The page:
The Embargo: Detriment to Most, Benefit to Some

Curiously, the 1960 US imposed trade and travel embargo—which has compromised the lives of ordinary Cubans for three generations by denying them access to goods and products that much of the world takes for granted —will remain for now. Investment in Cuba is still prohibited. While US farmers are allowed to sell produce to Cuba, Cuban farmers may not sell products here.  For over 50 years, most Cubans have not been able to receive mail from their US-based relatives, let alone see them.

The continued embargo is particularly curious given that America has normalized business relations with Communist China and Vietnam. Moreover, there have long been loopholes to the travel ban and trade embargo. According to the Brookings Institution, over 600,000 Americans managed to travel to Cuba last year, most of them Cuban Americans. After Congress passed a law in 2000 to allow Cuba to purchase food and medicine from U.S. producers only in cash deals, the U.S. has hosted many delegations of farmers looking to trade with the island and has brokered deals for millions of dollars in trade each year.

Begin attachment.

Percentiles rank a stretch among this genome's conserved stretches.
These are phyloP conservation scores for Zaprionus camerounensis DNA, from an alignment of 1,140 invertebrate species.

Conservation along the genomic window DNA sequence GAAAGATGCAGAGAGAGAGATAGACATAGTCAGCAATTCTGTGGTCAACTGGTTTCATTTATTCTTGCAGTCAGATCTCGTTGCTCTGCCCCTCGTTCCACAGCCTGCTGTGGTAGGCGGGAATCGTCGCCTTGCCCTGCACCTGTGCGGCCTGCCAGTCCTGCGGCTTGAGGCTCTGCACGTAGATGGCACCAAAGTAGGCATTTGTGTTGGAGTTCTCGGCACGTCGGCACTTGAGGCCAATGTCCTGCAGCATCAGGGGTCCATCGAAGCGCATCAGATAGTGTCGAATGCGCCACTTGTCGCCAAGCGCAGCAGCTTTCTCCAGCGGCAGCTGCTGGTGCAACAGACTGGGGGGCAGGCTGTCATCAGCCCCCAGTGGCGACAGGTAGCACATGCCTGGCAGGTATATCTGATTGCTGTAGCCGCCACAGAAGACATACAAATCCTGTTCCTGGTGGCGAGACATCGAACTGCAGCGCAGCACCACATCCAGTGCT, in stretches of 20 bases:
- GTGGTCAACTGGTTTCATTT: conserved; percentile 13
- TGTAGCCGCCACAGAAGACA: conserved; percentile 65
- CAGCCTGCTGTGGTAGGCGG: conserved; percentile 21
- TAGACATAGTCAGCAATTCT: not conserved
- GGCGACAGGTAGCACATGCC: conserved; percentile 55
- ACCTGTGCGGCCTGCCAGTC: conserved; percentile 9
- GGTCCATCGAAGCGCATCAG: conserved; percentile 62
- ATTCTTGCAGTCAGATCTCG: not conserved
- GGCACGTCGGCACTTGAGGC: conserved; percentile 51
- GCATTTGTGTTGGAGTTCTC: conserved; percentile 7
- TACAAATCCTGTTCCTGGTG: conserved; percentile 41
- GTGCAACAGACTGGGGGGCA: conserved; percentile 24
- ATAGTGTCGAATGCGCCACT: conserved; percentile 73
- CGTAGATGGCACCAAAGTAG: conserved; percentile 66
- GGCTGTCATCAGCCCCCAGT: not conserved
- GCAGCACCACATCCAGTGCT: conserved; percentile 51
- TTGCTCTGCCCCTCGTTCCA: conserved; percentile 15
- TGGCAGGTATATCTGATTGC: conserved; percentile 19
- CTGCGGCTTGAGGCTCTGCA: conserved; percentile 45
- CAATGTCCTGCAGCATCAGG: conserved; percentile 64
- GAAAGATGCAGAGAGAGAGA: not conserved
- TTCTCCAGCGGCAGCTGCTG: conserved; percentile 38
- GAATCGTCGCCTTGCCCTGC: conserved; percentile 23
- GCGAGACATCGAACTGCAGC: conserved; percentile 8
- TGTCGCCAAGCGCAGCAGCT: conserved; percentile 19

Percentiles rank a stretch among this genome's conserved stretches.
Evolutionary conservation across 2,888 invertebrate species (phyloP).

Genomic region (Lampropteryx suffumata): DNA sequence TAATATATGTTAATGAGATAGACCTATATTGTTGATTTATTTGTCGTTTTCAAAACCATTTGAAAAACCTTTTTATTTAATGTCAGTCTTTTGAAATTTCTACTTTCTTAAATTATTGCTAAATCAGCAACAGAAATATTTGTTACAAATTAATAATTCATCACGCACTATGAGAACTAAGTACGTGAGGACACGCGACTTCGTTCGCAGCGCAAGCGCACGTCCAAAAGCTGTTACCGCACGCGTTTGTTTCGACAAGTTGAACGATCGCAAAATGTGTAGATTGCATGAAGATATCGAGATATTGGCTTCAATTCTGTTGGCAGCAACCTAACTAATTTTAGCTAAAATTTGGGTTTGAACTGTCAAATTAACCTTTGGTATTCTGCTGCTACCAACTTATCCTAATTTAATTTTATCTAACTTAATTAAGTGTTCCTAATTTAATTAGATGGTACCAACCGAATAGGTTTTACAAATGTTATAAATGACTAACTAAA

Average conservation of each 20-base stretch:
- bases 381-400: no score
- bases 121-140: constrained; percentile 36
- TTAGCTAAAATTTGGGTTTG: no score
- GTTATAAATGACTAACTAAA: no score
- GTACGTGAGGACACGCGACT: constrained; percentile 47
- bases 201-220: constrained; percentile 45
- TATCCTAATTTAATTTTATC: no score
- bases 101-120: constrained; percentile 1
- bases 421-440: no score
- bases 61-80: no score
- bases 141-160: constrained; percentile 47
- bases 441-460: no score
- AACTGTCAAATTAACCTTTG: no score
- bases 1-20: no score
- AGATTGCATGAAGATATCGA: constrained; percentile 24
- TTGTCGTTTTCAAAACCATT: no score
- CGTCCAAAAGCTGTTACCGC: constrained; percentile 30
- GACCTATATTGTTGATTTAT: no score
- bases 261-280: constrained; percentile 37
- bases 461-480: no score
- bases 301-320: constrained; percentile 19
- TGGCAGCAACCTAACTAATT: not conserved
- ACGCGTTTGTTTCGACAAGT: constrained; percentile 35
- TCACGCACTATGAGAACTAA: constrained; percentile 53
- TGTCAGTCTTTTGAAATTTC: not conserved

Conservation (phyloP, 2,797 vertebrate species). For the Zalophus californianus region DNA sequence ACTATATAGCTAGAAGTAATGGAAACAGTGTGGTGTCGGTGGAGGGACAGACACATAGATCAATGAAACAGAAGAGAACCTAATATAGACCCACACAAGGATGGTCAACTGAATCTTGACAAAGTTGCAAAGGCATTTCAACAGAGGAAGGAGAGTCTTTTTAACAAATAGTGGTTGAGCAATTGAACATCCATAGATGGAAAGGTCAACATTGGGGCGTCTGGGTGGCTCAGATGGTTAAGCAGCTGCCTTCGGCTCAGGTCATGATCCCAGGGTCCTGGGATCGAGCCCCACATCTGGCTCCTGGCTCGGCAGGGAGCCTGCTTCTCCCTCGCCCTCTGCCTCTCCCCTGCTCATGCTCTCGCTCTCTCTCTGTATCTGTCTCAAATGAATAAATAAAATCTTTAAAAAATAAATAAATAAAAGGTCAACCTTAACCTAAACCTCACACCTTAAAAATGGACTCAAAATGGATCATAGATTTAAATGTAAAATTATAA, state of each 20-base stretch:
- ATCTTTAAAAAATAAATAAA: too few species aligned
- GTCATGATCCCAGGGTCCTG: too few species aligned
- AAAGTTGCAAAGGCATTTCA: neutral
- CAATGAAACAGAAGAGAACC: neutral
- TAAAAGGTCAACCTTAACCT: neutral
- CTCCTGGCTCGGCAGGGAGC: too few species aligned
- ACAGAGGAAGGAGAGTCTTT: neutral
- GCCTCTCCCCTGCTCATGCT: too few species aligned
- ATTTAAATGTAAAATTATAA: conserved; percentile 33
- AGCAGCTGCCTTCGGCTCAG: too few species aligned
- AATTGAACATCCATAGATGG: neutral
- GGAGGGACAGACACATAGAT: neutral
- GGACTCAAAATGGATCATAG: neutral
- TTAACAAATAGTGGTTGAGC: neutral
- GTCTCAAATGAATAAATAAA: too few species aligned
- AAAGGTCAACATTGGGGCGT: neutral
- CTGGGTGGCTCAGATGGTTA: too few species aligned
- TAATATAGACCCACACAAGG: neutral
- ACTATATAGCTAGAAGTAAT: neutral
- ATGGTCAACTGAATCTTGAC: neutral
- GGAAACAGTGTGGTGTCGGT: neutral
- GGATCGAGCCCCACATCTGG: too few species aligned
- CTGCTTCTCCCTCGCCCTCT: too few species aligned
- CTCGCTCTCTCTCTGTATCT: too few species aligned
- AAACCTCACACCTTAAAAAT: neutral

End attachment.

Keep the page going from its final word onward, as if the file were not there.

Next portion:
After the first year the law was passed, Cuba purchased $189 million of American food with cash, according to AP reports. America, particularly farmers in “Middle” America, have already been doing business with Cuba for quite some time with very lucrative deals. The embargo in some ways has benefited selective business interests in the United States who have had the luxury of not having to compete.  

People-to-people trips, educational and cultural exchange tours, have been permitted by the U.S. Treasury Department and journalists have been allowed to travel to the island. Semester at Sea has allowed for US students to study in Cuba since 2004. The Cuban government offers 500 scholarships yearly to Havana’s world-renowned Latin American School of Medicine for low-income people of color around the world, including many African Americans who have taken advantage of the scholarships.